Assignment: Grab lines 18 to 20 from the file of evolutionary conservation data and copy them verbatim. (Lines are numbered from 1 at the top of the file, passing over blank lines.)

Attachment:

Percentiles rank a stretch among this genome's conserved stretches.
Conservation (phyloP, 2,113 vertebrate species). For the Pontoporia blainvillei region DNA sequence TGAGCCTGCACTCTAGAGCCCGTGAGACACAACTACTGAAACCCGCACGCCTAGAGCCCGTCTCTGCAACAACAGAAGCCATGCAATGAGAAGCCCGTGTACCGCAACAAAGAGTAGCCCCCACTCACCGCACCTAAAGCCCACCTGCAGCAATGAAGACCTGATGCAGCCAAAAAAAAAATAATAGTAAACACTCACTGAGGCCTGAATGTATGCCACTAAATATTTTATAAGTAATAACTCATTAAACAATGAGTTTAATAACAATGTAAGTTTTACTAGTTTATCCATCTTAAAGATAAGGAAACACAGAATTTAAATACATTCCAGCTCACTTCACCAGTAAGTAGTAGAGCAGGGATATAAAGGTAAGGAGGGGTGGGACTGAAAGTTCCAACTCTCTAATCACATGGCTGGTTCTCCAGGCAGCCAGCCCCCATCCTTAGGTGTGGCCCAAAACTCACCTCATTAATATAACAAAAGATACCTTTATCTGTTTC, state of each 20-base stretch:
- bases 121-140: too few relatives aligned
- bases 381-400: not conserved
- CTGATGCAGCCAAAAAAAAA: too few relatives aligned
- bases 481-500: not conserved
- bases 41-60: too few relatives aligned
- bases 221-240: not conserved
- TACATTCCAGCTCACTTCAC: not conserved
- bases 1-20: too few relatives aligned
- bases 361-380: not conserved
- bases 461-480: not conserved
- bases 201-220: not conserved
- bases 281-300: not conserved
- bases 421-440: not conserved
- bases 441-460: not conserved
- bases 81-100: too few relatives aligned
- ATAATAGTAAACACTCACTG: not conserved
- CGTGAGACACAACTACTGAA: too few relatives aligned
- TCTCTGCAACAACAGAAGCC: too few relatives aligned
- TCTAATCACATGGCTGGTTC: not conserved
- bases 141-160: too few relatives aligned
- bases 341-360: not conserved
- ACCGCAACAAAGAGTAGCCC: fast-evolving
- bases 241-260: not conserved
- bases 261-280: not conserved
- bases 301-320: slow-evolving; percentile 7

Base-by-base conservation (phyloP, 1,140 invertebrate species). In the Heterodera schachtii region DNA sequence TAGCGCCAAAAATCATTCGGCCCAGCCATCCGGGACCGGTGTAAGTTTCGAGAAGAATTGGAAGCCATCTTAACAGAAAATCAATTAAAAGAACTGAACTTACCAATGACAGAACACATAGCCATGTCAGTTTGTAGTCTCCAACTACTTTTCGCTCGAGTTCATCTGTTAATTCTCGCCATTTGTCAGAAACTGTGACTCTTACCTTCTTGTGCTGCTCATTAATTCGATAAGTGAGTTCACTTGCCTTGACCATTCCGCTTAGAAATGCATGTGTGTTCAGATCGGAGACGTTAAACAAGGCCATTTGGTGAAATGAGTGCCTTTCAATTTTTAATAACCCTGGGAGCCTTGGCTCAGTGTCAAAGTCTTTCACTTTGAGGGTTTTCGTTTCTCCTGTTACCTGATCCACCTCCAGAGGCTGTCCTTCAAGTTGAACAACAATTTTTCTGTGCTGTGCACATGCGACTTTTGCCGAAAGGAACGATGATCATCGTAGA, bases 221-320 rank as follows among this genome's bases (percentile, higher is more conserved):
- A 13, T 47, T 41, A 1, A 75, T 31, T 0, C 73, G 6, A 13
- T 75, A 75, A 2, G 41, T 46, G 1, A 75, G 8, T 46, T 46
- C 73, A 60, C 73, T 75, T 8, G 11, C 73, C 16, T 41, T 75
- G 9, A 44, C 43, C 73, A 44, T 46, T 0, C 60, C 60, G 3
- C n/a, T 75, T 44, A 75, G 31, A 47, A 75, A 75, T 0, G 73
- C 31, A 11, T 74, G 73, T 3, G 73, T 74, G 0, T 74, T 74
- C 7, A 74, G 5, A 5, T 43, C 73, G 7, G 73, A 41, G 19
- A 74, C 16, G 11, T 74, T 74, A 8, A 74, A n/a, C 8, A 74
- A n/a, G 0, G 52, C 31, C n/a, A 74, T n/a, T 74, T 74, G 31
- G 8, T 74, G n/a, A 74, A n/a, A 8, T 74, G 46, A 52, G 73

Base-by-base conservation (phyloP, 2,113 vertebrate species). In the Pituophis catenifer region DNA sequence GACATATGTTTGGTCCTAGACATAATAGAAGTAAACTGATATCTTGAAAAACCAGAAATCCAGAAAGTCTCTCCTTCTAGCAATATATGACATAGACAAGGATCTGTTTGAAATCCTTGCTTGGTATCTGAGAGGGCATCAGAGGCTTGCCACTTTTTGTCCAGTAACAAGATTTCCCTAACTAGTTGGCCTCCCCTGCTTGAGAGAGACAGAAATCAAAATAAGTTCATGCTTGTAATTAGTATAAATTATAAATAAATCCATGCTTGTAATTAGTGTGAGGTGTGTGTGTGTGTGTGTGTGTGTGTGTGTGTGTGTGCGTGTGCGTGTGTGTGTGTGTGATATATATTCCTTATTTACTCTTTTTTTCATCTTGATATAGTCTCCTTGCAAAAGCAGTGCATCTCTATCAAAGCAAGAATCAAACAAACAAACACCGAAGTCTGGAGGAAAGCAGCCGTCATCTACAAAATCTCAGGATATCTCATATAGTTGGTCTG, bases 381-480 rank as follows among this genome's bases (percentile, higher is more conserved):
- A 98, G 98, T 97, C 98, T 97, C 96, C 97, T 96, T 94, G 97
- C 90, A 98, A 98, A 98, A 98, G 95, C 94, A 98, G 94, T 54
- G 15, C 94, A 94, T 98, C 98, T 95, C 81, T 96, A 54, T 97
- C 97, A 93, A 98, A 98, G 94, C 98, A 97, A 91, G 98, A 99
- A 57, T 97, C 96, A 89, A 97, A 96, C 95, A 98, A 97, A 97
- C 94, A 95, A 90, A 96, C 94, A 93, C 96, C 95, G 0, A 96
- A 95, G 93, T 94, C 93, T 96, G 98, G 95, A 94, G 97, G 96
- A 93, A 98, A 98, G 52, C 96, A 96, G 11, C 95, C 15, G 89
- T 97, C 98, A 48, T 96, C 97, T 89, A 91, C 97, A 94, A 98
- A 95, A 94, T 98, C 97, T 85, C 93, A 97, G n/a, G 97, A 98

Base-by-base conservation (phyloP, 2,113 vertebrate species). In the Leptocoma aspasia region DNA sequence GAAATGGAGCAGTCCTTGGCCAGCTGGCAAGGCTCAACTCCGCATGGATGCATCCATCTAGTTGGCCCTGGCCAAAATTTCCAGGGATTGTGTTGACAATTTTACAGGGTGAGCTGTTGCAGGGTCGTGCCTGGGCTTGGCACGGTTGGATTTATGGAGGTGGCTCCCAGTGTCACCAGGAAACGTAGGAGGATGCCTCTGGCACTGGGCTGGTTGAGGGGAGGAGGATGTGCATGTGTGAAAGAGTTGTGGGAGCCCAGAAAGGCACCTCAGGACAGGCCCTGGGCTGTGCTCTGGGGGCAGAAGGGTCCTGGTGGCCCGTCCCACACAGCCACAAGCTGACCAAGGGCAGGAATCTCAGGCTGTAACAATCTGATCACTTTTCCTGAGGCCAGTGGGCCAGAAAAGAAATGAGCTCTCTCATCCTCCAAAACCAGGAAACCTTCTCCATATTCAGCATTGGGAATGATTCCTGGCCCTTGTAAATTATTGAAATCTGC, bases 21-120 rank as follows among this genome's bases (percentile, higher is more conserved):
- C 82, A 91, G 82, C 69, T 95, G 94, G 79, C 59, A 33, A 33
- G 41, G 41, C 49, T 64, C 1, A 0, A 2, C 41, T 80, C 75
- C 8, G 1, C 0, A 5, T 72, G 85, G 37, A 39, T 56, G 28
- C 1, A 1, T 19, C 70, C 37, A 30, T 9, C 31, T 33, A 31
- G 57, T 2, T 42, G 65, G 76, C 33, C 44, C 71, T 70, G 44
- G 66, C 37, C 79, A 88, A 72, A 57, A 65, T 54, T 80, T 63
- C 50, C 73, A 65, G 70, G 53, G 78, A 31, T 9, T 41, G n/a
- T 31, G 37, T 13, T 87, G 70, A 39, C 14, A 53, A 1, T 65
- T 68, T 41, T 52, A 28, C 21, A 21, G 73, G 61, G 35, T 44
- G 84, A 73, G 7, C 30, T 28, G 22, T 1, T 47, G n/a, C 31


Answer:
- ATAATAGTAAACACTCACTG: not conserved
- CGTGAGACACAACTACTGAA: too few relatives aligned
- TCTCTGCAACAACAGAAGCC: too few relatives aligned